I write the article RFID in the euro notes? in The Sprout of June 2004.
Will radio tags the size of a grain of sand be embed in the euro notes? At least it has been discussed as an option by the European Central Bank (ECB) for the €200 and €500 notes in the year 2005. But for it to work, argues Waldemar Ingdahl, we would all have to install tiny transceivers in our wallets…
The ECB is deeply concerned about counterfeiting and money laundering. Counterfeiting of euro notes has been a problem in Greece already and there have been cases in the new member countries too. Money laundering is also an issue of increasing concern, and that is probably one of the reasons that the higher denominations are considered for tagging. The €200 and €500 notes are the ones that are the most popular for more "informal" transactions.
Among the current security features in the current euro are threads visible under ultraviolet light. But businesses and stores often find it hard to judge a note's authenticity, as current equipment seldom can tell the difference between false currency and old notes with worn-out security marks.
Radio frequency identification (RFID) tags are small microchips that listen for a radio query and respond by transmitting their unique ID code. Besides acting as a sort of digital watermark, they could be used to speed up routine processes such as counting. A stack of notes could be passed through a reader and counted immediately.
Hitachi, a Japanese electronics firm, says it has successfully operated the world's smallest non-contact chip, only one-third of a millimetre across. In a euro note the number could contain a serial code as well as details such as place of origin and denomination. Data can only be written on the chip during production, and not after it is out in circulation. The ECB has reportedly started talks with Hitachi, and so has the The Bank of Japan, that is considering RFID tags for its 10,000-yen bank notes.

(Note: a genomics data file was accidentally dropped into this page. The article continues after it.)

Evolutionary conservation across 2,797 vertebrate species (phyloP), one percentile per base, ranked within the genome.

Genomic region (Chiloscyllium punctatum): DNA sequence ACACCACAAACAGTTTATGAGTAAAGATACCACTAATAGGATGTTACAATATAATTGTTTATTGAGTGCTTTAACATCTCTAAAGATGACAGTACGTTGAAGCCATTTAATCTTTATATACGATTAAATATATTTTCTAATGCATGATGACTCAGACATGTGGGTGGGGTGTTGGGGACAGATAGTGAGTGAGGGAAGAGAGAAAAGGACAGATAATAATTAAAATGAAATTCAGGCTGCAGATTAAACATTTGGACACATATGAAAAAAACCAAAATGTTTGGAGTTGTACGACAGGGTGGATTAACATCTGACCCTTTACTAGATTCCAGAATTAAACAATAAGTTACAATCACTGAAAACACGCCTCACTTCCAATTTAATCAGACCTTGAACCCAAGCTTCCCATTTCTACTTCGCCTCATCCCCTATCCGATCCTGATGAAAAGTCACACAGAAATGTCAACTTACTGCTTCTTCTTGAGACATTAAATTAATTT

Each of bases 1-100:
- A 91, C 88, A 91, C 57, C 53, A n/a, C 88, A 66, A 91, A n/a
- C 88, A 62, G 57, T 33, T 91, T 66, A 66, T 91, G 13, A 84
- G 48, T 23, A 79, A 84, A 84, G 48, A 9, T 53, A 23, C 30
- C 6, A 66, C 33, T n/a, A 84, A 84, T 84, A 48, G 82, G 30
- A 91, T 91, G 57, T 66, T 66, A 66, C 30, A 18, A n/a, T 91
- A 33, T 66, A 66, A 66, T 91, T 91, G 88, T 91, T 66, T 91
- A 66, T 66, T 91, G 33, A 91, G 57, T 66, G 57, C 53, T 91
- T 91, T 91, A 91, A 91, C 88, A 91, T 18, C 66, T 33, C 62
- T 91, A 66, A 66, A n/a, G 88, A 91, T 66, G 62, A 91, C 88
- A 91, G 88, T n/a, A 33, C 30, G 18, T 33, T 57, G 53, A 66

Will this be feasible? Probably. But not in the year 2005 already, and the actual implementation of the tagging might encounter serious problems.
First of all there is the matter of cost, it's not just about putting the tags in the currency but also installing the new systems for scanning them, and the tag chip technology is still a bit too undeveloped. Even Hitachi's present non-contact chip would be difficult to fit into a bill.
There is also the issue of trust. Putting RFID tags in currency would be seen as a breach of privacy, as there would be a temptation to use it to track purchases and transactions in order to trace banknotes for fiscal reasons. Would the users confide in the ECB not tracking their transactions?
Tracking euro notes could prove to be exceedingly difficult, simply because many transactions are informal in their nature, and the change of ownership of individual notes is not recorded between for instance friends, relatives, and spouses. Many transactions inside companies are also more informal in nature, and do not have to involve any foul play, and even if it was mandated by law that all companies put tag readers in their cash registers to track the bills, this would not be very hard to get around.
Wal-Mart, the world's largest retailer, is looking to integrate RFID technology in its inventory system. Jim Crawford, an analyst at Retail Forward, calculated that if Wal-Mart stored every RFID read of every item on every shelf, it would generate nearly 8 terabytes of data per day. Now, Wal-Mart does not have to store every read since most reads will simply tell that the good is still on its shelf. But in order to track cash transactions for everyone using euro notes, it would be necessary to record every time a bill changed hands. The tracing would thus involve immense amounts of rather complex data to store and analyse.
In order to make the tracing of bills work we would all have to buy wireless RFID readers and put them in our wallets. That way, the database could be updated every time we take a bill out of our wallet or put in a new one. But if this was implemented it would be far easier to get rid of cash altogether and create an RFID payment card system. This change in our monetary system would be highly improbable in the near future, particularly because of the lag in society to changing to digital currency and the major security issues involved.
Adapting RFID tags in currency already in the year 2005 is in any case most probably a bit too premature, even if that adoption could make euro notes harder to counterfeit. When an emerging technology first enters the public consciousness its potential benefits and drawbacks are often exaggerated, and its final mature form is a matter of societal negotiations between producers and consumers. The ECB would do well to consider this when examining the options for introducing RFID tags in its currency.